Mining & Faith: Unexpected Partnerships for Prosperity

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In 2013, I visited the Vatican and in 2014 the Church of England with over 25 mining CEOs and business leaders. These days were created to be “Days of Refection.” These were not your average business conferences and something I had previously not thought possible. However, the mining industry is at a crossroads. Although the mining industry makes up a good share of the GDP in many countries, the industry’s license to operate is weakening. In the past five years, the mining industry has seen US$90B worth of expropriations by governments; more than $25B worth of projects stopped by local communities; and taxes and other imposts increasing, impacting viability of projects. Clearly, with increasing pressure to improve social, environmental and economic performance for a broader range of stakeholders, progressive leaders in the industry, such as Mark Cutifani, CEO of Anglo American, agree that a new business model is needed.

For the past three years, I’ve co-led with Mark Cutifani an initiative to transform the mining industry for the Kellogg Innovation Network at the Kellogg School of Management. We call it the KIN Catalyst: Mining Company of the Future. With my team, we’ve built a creative coalition of leaders across multiple sectors to envision what mining could be—a framework for sustainable development. You will note in the graphic below that we carefully curated the coalition to include all stakeholders in the broader mining eco-system.

DPF Wheel
DPF Wheel

Exhibit 1: Mining Company of the Future Participants

Through a series of interactive workshops, we co-created a framework that outlines a new path for mining companies that includes a broader purpose. The key to this new framework is that it moves the mindset of the mining industry from an extractive business model to a development partner business model—essentially shifting from insular and reactive to proactive and inclusive. By focusing on the three pillars of shared purpose, flourishing ecosystems and competitive companies, communities and countries; a mining company could help to ensure better economic, social and environmental performance in the countries where they operate.

Exhibit 2: The Development Partner Framework

A particularly innovative aspect of this has been to catalyze a new conversation with faith-based organizations, including the Vatican and the Church of England. Both religious organizations seek equitable prosperity and the protection of creation. They also represent over 1.2 billion people and have a global reach. Although the mining industry and faith-based organizations speak an entirely different language and come from very different perspectives, they have come together to create a model for inclusive growth. Once the framework was completed, both organizations held Days of Reflection for industry leaders and have also conducted programs to bring church leaders to mine sites in five countries to better understand the issues and work together to find answers. The mining industry has now taken the lead and is driving the on-going faith-based engagement and we remain an active participant.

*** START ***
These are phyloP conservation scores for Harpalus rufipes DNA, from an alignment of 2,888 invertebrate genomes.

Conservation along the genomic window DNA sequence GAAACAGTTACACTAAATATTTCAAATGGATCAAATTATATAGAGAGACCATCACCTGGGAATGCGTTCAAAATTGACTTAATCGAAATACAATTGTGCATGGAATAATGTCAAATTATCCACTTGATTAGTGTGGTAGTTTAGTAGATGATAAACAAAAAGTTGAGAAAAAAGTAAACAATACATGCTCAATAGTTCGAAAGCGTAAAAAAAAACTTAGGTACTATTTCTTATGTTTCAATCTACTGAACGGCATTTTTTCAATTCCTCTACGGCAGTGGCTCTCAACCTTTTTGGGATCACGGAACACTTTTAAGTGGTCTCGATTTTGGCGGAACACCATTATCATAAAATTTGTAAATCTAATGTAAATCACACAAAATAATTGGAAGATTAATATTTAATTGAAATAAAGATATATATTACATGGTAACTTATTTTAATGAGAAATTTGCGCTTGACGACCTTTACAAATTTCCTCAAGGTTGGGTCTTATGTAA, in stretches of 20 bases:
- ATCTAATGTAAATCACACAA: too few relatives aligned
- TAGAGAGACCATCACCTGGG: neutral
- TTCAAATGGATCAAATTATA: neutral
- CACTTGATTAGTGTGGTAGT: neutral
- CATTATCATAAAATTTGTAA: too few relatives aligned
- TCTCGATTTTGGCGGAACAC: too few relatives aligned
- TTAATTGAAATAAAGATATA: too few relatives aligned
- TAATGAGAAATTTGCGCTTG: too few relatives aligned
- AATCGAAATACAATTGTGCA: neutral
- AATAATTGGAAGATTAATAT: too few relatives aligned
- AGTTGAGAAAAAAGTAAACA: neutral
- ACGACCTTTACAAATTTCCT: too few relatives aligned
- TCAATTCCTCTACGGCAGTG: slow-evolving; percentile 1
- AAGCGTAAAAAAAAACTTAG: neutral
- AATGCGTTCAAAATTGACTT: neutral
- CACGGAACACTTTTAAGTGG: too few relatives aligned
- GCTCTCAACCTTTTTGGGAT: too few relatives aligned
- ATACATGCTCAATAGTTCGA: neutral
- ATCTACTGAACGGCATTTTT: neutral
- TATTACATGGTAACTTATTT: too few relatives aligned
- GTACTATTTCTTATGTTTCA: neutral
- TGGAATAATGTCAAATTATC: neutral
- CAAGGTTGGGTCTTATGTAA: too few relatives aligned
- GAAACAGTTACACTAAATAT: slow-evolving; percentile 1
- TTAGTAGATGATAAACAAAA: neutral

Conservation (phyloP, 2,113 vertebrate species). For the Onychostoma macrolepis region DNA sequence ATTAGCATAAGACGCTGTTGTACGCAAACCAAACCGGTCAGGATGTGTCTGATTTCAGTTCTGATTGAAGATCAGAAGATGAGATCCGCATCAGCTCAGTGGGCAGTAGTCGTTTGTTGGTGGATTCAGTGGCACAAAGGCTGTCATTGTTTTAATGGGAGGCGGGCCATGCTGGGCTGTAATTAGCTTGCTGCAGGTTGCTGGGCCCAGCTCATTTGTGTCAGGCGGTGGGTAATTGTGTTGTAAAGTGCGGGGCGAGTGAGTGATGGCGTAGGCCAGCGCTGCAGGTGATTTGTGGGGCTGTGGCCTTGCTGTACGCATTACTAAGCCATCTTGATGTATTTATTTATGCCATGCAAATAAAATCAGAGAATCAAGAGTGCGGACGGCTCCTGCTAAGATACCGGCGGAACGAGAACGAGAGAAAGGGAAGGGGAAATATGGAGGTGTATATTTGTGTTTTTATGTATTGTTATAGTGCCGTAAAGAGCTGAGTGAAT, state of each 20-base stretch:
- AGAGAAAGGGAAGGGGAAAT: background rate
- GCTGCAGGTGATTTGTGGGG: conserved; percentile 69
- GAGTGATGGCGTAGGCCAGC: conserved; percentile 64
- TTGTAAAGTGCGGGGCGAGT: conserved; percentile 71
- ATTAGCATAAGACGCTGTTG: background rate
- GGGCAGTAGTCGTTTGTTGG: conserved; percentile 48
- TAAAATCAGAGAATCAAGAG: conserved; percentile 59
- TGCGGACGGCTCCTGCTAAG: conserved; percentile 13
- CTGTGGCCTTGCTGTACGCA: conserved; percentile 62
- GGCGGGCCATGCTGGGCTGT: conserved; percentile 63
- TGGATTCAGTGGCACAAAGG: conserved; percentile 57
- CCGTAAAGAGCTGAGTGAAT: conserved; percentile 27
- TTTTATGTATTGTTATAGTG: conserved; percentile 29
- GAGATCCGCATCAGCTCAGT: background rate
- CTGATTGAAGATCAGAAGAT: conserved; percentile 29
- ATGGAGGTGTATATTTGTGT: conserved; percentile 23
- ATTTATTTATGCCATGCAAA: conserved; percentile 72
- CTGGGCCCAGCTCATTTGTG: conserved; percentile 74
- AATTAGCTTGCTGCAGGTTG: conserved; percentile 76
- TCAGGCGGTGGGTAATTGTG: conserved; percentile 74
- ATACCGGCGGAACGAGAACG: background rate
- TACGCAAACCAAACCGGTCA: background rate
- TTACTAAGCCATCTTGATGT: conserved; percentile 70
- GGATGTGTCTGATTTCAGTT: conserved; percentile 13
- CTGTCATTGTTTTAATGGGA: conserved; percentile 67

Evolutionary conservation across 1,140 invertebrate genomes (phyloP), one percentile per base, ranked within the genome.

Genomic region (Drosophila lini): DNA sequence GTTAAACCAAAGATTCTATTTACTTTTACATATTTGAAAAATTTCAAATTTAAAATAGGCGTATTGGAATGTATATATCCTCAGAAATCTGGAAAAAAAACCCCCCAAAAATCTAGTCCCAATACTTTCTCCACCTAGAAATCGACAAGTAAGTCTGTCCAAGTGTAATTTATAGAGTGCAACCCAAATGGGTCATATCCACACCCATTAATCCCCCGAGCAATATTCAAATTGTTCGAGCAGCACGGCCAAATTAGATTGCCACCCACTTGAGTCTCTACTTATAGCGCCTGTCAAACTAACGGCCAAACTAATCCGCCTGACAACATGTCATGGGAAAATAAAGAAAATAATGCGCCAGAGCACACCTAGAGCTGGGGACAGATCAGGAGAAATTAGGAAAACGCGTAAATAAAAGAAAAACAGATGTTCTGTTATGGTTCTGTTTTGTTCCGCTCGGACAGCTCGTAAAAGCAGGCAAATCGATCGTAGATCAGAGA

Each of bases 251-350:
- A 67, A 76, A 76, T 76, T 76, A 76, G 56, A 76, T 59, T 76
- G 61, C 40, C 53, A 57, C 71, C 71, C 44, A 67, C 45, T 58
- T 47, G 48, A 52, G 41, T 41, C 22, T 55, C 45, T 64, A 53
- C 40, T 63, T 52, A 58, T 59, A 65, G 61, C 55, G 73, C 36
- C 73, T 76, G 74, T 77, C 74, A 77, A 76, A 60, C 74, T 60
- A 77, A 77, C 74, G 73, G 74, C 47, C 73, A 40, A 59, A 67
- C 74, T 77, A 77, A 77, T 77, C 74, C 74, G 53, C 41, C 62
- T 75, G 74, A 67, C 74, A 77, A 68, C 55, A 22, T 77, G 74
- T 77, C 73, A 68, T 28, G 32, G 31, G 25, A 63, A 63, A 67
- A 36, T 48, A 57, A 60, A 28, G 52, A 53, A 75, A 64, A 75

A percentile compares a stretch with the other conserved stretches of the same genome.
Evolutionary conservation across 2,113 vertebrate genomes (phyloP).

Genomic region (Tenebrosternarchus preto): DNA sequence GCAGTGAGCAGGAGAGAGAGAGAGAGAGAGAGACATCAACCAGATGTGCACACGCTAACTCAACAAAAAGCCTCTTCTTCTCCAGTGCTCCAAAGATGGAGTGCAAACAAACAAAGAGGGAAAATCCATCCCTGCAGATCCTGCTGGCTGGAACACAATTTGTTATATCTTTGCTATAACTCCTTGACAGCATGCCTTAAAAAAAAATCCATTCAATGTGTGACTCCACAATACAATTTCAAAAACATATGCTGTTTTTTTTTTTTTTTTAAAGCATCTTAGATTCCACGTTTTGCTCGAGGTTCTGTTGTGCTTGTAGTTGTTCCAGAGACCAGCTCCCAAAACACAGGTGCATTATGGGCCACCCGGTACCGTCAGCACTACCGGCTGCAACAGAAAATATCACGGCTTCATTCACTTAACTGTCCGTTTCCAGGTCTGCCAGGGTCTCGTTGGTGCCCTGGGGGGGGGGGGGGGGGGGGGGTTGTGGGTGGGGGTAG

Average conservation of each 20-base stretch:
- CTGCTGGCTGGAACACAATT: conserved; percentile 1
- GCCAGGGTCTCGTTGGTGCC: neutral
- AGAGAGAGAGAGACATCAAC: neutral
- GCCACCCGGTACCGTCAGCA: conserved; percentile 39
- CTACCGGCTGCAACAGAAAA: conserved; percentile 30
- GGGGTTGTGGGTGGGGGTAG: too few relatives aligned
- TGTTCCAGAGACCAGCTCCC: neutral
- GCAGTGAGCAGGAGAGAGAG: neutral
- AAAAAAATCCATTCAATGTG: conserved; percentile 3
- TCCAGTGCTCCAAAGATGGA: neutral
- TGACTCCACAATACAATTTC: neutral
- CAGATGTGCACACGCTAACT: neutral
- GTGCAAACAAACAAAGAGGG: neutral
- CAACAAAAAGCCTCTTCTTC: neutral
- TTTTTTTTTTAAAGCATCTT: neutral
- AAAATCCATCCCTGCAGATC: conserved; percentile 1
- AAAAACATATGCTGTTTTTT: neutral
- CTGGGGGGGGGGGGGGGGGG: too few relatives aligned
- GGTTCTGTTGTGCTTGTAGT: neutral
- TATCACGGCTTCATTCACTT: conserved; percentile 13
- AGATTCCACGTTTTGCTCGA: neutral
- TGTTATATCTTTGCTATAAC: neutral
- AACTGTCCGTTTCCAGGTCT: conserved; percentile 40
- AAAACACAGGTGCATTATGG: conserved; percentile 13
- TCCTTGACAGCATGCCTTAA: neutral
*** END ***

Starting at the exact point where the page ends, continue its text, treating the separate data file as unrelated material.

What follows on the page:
During this process, we have learned a few things about what it takes to build a successful coalition and create change at scale in even the most traditional, capital intensive industries.

  1. Provide a Neutral and Trusted Platform: To bring people from very different perspectives together, a neutral platform is needed. The Kellogg Innovation Network provided that platform. It also kept us focused on building sustainable prosperity.
  2. Encourage Co-ownership and Co-development: The interactive and co-working nature of the workshops created a sense of ownership among all parties and provided additional support from unexpected sectors.
  3. Adopt a 100-Year Mindset: Always keeping in mind a 100-year perspective helped the coalition to develop a framework that builds long-term value and incorporates the financial, social and environmental.
  4. Leverage Intermediaries: Both faith and nonprofit-based organizations (e.g. OxFam) have been powerful intermediaries for the Mining Company of the Future initiative. If you can identify organizations that have trust and influence, engage them in a dialogue and collaborate where possible.
  5. Continue a Robust Dialogue: To change an industry, you need to keep sharing your message, welcoming input and encouraging adoption of your framework. In addition to conferences, articles, workshops and webinars we are planning for an institute that will organize and support all activities related to the Mining Company of the Future.

The Mining Company of the Future initiative thus far has built bridges between diverse sectors. It has gained support from faith-based organizations and recently, has been adopted by indigenous organizations for assistance in negotiations. We see the potential for the framework to change the entire eco-system surrounding mining, considering all stakeholders as partners and co-owners in creating a sustainable prosperity.

For more information on the Development Partner Framework, visit our webpage.

If you are interested in the Mining Company of the Future coalition, please email me at: pbryant@kinglobal.org.

By Peter Bryant